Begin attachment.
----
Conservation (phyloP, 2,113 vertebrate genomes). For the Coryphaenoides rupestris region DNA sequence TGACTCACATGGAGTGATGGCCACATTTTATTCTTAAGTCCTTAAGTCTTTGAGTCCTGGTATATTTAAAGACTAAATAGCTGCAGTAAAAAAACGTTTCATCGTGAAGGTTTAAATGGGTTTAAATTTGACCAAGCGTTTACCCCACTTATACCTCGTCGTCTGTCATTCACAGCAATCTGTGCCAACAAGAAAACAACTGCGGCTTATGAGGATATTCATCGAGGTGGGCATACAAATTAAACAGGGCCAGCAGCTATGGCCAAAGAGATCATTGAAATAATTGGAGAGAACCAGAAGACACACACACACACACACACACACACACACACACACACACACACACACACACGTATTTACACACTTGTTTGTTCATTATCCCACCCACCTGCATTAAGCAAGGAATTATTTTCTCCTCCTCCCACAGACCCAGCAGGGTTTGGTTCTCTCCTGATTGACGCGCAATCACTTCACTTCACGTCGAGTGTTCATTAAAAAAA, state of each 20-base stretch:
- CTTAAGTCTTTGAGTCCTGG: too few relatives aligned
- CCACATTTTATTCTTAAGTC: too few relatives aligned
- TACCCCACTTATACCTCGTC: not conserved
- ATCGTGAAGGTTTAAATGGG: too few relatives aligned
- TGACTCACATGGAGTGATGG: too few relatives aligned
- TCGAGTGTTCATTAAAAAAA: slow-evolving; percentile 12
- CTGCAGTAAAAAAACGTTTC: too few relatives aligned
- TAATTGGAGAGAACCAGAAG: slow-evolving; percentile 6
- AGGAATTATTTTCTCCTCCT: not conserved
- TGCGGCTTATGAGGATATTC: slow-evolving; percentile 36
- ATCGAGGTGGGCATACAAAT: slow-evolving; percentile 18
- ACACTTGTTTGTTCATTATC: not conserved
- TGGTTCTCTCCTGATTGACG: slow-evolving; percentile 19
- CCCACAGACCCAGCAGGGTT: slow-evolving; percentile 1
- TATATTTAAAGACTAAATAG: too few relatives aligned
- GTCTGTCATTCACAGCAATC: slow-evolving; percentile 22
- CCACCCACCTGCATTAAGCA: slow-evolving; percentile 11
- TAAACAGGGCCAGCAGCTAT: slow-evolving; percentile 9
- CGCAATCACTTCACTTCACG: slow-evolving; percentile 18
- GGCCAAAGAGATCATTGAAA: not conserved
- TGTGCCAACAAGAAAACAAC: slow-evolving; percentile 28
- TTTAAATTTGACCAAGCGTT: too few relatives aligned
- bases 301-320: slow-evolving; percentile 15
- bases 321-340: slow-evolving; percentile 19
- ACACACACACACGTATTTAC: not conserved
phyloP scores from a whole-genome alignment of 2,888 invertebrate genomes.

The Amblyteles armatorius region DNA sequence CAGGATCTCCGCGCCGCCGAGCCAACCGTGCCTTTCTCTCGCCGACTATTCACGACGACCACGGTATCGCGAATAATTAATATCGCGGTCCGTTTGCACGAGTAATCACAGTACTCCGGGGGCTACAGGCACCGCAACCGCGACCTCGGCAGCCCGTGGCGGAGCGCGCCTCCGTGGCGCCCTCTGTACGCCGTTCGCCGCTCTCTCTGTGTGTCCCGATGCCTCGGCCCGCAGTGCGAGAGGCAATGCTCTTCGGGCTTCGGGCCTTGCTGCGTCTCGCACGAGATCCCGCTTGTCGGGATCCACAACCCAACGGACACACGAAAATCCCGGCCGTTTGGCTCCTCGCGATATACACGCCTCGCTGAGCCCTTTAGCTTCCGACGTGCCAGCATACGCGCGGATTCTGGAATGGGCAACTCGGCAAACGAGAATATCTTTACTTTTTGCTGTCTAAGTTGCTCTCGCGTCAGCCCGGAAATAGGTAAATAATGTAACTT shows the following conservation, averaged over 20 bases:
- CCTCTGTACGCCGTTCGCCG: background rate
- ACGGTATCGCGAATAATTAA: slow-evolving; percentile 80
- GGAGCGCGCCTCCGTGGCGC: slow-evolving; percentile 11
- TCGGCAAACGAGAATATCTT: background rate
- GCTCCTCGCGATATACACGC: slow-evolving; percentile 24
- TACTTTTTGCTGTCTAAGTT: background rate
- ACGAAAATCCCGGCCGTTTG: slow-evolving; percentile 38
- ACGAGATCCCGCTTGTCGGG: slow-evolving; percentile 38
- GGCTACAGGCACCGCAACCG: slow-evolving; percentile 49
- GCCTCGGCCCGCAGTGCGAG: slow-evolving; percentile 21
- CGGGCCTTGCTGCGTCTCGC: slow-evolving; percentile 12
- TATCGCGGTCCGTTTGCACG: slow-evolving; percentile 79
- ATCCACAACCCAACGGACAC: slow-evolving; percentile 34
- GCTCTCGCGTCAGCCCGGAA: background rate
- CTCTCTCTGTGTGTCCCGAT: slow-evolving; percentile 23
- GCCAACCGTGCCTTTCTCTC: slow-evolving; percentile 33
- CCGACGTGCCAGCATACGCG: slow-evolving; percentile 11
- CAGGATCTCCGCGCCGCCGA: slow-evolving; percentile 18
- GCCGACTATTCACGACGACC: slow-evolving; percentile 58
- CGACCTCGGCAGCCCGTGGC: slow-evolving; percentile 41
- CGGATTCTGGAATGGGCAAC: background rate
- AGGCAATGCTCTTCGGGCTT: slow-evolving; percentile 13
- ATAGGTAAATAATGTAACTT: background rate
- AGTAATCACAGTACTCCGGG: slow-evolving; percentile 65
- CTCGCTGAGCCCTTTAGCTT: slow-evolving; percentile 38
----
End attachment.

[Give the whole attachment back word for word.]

Conservation (phyloP, 2,113 vertebrate genomes). For the Coryphaenoides rupestris region DNA sequence TGACTCACATGGAGTGATGGCCACATTTTATTCTTAAGTCCTTAAGTCTTTGAGTCCTGGTATATTTAAAGACTAAATAGCTGCAGTAAAAAAACGTTTCATCGTGAAGGTTTAAATGGGTTTAAATTTGACCAAGCGTTTACCCCACTTATACCTCGTCGTCTGTCATTCACAGCAATCTGTGCCAACAAGAAAACAACTGCGGCTTATGAGGATATTCATCGAGGTGGGCATACAAATTAAACAGGGCCAGCAGCTATGGCCAAAGAGATCATTGAAATAATTGGAGAGAACCAGAAGACACACACACACACACACACACACACACACACACACACACACACACACACACGTATTTACACACTTGTTTGTTCATTATCCCACCCACCTGCATTAAGCAAGGAATTATTTTCTCCTCCTCCCACAGACCCAGCAGGGTTTGGTTCTCTCCTGATTGACGCGCAATCACTTCACTTCACGTCGAGTGTTCATTAAAAAAA, state of each 20-base stretch:
- CTTAAGTCTTTGAGTCCTGG: too few relatives aligned
- CCACATTTTATTCTTAAGTC: too few relatives aligned
- TACCCCACTTATACCTCGTC: not conserved
- ATCGTGAAGGTTTAAATGGG: too few relatives aligned
- TGACTCACATGGAGTGATGG: too few relatives aligned
- TCGAGTGTTCATTAAAAAAA: slow-evolving; percentile 12
- CTGCAGTAAAAAAACGTTTC: too few relatives aligned
- TAATTGGAGAGAACCAGAAG: slow-evolving; percentile 6
- AGGAATTATTTTCTCCTCCT: not conserved
- TGCGGCTTATGAGGATATTC: slow-evolving; percentile 36
- ATCGAGGTGGGCATACAAAT: slow-evolving; percentile 18
- ACACTTGTTTGTTCATTATC: not conserved
- TGGTTCTCTCCTGATTGACG: slow-evolving; percentile 19
- CCCACAGACCCAGCAGGGTT: slow-evolving; percentile 1
- TATATTTAAAGACTAAATAG: too few relatives aligned
- GTCTGTCATTCACAGCAATC: slow-evolving; percentile 22
- CCACCCACCTGCATTAAGCA: slow-evolving; percentile 11
- TAAACAGGGCCAGCAGCTAT: slow-evolving; percentile 9
- CGCAATCACTTCACTTCACG: slow-evolving; percentile 18
- GGCCAAAGAGATCATTGAAA: not conserved
- TGTGCCAACAAGAAAACAAC: slow-evolving; percentile 28
- TTTAAATTTGACCAAGCGTT: too few relatives aligned
- bases 301-320: slow-evolving; percentile 15
- bases 321-340: slow-evolving; percentile 19
- ACACACACACACGTATTTAC: not conserved
phyloP scores from a whole-genome alignment of 2,888 invertebrate genomes.

The Amblyteles armatorius region DNA sequence CAGGATCTCCGCGCCGCCGAGCCAACCGTGCCTTTCTCTCGCCGACTATTCACGACGACCACGGTATCGCGAATAATTAATATCGCGGTCCGTTTGCACGAGTAATCACAGTACTCCGGGGGCTACAGGCACCGCAACCGCGACCTCGGCAGCCCGTGGCGGAGCGCGCCTCCGTGGCGCCCTCTGTACGCCGTTCGCCGCTCTCTCTGTGTGTCCCGATGCCTCGGCCCGCAGTGCGAGAGGCAATGCTCTTCGGGCTTCGGGCCTTGCTGCGTCTCGCACGAGATCCCGCTTGTCGGGATCCACAACCCAACGGACACACGAAAATCCCGGCCGTTTGGCTCCTCGCGATATACACGCCTCGCTGAGCCCTTTAGCTTCCGACGTGCCAGCATACGCGCGGATTCTGGAATGGGCAACTCGGCAAACGAGAATATCTTTACTTTTTGCTGTCTAAGTTGCTCTCGCGTCAGCCCGGAAATAGGTAAATAATGTAACTT shows the following conservation, averaged over 20 bases:
- CCTCTGTACGCCGTTCGCCG: background rate
- ACGGTATCGCGAATAATTAA: slow-evolving; percentile 80
- GGAGCGCGCCTCCGTGGCGC: slow-evolving; percentile 11
- TCGGCAAACGAGAATATCTT: background rate
- GCTCCTCGCGATATACACGC: slow-evolving; percentile 24
- TACTTTTTGCTGTCTAAGTT: background rate
- ACGAAAATCCCGGCCGTTTG: slow-evolving; percentile 38
- ACGAGATCCCGCTTGTCGGG: slow-evolving; percentile 38
- GGCTACAGGCACCGCAACCG: slow-evolving; percentile 49
- GCCTCGGCCCGCAGTGCGAG: slow-evolving; percentile 21
- CGGGCCTTGCTGCGTCTCGC: slow-evolving; percentile 12
- TATCGCGGTCCGTTTGCACG: slow-evolving; percentile 79
- ATCCACAACCCAACGGACAC: slow-evolving; percentile 34
- GCTCTCGCGTCAGCCCGGAA: background rate
- CTCTCTCTGTGTGTCCCGAT: slow-evolving; percentile 23
- GCCAACCGTGCCTTTCTCTC: slow-evolving; percentile 33
- CCGACGTGCCAGCATACGCG: slow-evolving; percentile 11
- CAGGATCTCCGCGCCGCCGA: slow-evolving; percentile 18
- GCCGACTATTCACGACGACC: slow-evolving; percentile 58
- CGACCTCGGCAGCCCGTGGC: slow-evolving; percentile 41
- CGGATTCTGGAATGGGCAAC: background rate
- AGGCAATGCTCTTCGGGCTT: slow-evolving; percentile 13
- ATAGGTAAATAATGTAACTT: background rate
- AGTAATCACAGTACTCCGGG: slow-evolving; percentile 65
- CTCGCTGAGCCCTTTAGCTT: slow-evolving; percentile 38